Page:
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Bottled Ship Builder


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Showing content with the highest reputation on 10/19/2019 in all areas

  1. 3 points
    Thank you everyone for the advice and warnings. I've found some nicer timber to use, but I have no idea what it is, any ideas? It came out of the frame of an old worn out LazyBoy recliner chair we threw away. The photo below shows it has a really fine grain structure. It sands, cuts and chisels nicely. You can see I chiseled of the corner of the bottom piece, and you can hardly see the grain. I really don't want the split lines to be visible and because I won't be planking the hull, the mating surfaces must be perfectly flat to each other. So my new bit of timber needs to be sanded dead flat. I find sanding such small widths by hand often creates a rocking motion, resulting in a slightly curved sanding surface. So I placed a sacrificial block each sight to stabilise my sanding. See photo. I can't just drill through the hull stack to make the dowel holes because I can't have them seen (not planking), so I drilled one side, inserted a little dowel peg tool into the shallow drilled hole and pressed the two sides back together. The sharp little point of the dowel tool (sharpened, cut down nail) made an indentation on the adjacent hull section. I could then drill out the matching dowel hole. The below photo shows a bamboo dowel on the left, and the little dowel marker tool on the right, leaving an indent. So I now have my hull stack doweled and ready for shaping!
  2. 2 points
    Dan: I got this and everyone will want one. Wait and see. 😁 Bruce
  3. 1 point

    More failures than success, ...so far

    Well, I've been noodling around for a bit but seem to be learning the hard way a lot. My previous pirate type galleon failure had a lot to do with my lack of how to rig properly, stressing masts etc to breaking point. I have since done D.Siemens Bermuda Sloop but made it too complicated by having the hull in 3 separate pieces, choosing an old bottle with a very small opening that dives into the bottle proper making manipulation difficult. As a result, I settled for less sails and cut my frustrations short. I have made the sea too deep and broken the mast on the roof of the bottle. I threw one out because I slopped too much resin and caulk on the inside of the bottle moving things around. Maybe the challenge, the fact that it isn't easy, the patience learned, I don't know but it still fascinates me. My most recent failure is another galleon. I started out with an over an under split hull. Things went well I put the sea of resin into the bottle. I tried to manipulate it when it was too hard and messed it up. I threw out that bottle and grabbed a Pinch bottle I had laying around. I put the bottom part of the hull in however when I went to put in the upper hull and rigging, I found out the opening to the Pinch bottle is smaller than the original bottle. The original bottle fit well.Unfortunately the Pinch bottle did not. So it's back to the drawing board but I'm humbled rather than angry, and I hope that some day my failures will pay off in the form of some amazing success. Similar rookie frustrations out there?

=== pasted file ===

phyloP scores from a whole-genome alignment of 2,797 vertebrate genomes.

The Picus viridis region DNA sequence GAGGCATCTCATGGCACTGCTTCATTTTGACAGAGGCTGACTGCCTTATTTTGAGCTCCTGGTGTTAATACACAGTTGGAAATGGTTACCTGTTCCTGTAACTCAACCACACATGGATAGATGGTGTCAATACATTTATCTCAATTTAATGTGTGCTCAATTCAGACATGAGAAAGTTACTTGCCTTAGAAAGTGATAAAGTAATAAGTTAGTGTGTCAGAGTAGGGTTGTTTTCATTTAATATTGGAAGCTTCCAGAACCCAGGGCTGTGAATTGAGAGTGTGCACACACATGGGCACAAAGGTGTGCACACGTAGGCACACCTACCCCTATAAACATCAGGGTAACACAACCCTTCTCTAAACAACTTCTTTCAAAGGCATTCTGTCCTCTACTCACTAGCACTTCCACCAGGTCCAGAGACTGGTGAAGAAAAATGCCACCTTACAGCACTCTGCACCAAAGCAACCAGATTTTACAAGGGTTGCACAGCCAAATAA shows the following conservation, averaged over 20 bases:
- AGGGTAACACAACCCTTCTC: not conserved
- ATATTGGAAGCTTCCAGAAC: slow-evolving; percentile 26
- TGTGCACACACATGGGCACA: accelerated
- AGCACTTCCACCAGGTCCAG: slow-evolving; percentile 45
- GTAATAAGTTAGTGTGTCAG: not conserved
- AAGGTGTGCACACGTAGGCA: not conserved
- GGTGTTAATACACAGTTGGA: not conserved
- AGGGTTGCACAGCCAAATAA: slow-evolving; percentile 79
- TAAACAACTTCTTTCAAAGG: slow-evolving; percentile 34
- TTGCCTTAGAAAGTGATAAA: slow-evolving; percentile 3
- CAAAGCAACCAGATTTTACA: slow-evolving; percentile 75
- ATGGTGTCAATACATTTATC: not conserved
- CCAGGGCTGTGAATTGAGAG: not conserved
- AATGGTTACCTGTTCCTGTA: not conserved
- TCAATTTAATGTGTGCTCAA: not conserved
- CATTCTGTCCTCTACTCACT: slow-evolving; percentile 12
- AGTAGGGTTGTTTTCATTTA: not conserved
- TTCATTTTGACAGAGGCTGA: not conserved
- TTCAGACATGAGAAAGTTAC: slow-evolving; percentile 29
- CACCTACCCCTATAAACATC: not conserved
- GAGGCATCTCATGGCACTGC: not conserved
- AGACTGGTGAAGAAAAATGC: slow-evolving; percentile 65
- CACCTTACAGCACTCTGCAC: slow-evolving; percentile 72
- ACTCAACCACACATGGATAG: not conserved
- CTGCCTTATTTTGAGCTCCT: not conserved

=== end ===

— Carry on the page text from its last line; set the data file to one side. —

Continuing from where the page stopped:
4. 1 point
    Here are some photos of my progress on my scratch-built, 1/1500 scale HMS Dreadnought, 125’ to 1” at just over 4” long overall. The hull was made from boxwood, the deck planked with bass. The balance of the detail is mostly brass, with some styrene, aluminum, and tungsten wire. The funnel was made from aluminum sheet, and is hollow all the way through. Probably overkill, as I included not only the external piping but internal as well. The handrails are brass, awning stanchions are tungsten wire. The bridge has a full interior, ship’s wheel, telemotors, binnacle, chart table. They can all be seen through the bridge windows and through the bridge wings. The bridge windows will receive glazing but not until the model is finished and clear coated Total parts count at the time of this post is 702.
  5. 1 point
    Yeah, they can be very strange
  6. 1 point

    HMS Dreadnought, 125’ to the Inch

    Just great modelling. Love that you use an old Scottish shilling to compare scales. Ideal for oldies like me😁
  7. 1 point
    Fabulous detail.
  8. 1 point
    You have had a rough go of it. 😲 I'm sorry to see its been so difficult. I think we've all been there at some point. I made this after a bad wreck of a brigatine I was building. I also had a bad wreck with my Scavanger build. Theres a build log on that one. You got the right attitude. Theres a belief in art that every one has a certain amount of mistakes. Trick is to get them all out of the way early on. I hope your next one comes out better.
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